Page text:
Zombie Star
 Before-and-after images of supernova SN 2012ZNasa & Esa

Scientists have discovered that supernovas - the most powerful explosions in the universe - do not always succeed in destroying the stars caught up in them, sometimes creating what astronomers call "zombie stars".

Supernovas occur when a star explodes in enormous blasts of radiation amounting to the total amount of energy emitted by a star in its lifetime, and which briefly shine brighter than the entire galaxies they occur in.

Astronomers made their discovery while looking into the origins of stellar blasts known as Type Ia supernovas, which occur when a star transfers enough energy onto a dying white dwarf star to create the explosion.

The discovery is detailed here.

Study co-author Saurabh Jha, from Rutgers University in New Jersey, said: "Astronomers have been searching for decades for the progenitors of type Ias. Type Ias are important because they're used to measure vast cosmic distances and the expansion of the universe."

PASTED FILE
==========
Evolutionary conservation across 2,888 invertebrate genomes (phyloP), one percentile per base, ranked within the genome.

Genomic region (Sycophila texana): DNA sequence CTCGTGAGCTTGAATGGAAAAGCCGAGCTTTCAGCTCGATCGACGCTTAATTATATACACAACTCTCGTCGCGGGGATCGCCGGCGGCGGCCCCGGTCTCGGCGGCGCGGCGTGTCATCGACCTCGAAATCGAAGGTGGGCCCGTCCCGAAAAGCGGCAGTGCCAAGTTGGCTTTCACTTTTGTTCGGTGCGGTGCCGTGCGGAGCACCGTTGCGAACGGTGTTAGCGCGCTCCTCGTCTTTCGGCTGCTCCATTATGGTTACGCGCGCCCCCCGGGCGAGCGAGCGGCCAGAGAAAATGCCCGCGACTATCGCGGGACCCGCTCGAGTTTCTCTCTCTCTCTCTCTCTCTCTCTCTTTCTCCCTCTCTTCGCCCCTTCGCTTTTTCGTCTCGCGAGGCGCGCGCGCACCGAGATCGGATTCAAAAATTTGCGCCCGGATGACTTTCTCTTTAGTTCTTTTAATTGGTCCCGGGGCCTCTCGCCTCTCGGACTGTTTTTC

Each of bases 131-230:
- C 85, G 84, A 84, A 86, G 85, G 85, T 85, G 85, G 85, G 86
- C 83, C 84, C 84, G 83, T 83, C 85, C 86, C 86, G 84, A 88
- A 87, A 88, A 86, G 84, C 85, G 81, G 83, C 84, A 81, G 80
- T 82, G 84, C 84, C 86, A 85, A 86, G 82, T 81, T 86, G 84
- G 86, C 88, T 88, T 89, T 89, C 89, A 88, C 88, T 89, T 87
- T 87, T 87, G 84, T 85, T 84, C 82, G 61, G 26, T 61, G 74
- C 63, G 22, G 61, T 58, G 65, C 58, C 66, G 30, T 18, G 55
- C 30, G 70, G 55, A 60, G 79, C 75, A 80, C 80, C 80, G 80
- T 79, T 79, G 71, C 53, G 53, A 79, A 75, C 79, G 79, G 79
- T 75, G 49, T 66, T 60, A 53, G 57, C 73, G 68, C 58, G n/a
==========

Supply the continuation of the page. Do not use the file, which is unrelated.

The data came from images of a supernova, named SN 2012Z, taken in 2012. These were then contrasted with images from Nasa's Hubble Space Telescope of the region - NGC 1309, 110 million light-years away - taken in 2005, 2006 and 2010 before the blast occurred.

This helped them locate the star which originated the blast, with scientists claiming 99% certainty that their discovered star is related to the Ia supernova. Only SN 2012Z was actually a Type Iax supernova, which are rarer than Ias and release only a fraction of the energy.

This weaker explosion - which consisted of a white dwarf and a blue companion star - left behind a near-destroyed white dwarf, which researchers dubbed a "zombie star".

The discover has called into question the origins of Type Iax supernovas versus Type Ias, suggesting they may be very different.

Curtis McCully, also from Rutgers and who lead the study, told Space.com: "We were tremendously excited to see a progenitor system for this supernova. No one had ever seen a progenitor system for a white-dwarf supernova in pre-explosion data, so our expectation was that we wouldn't see anything.

"Nature surprised us, which is always exciting."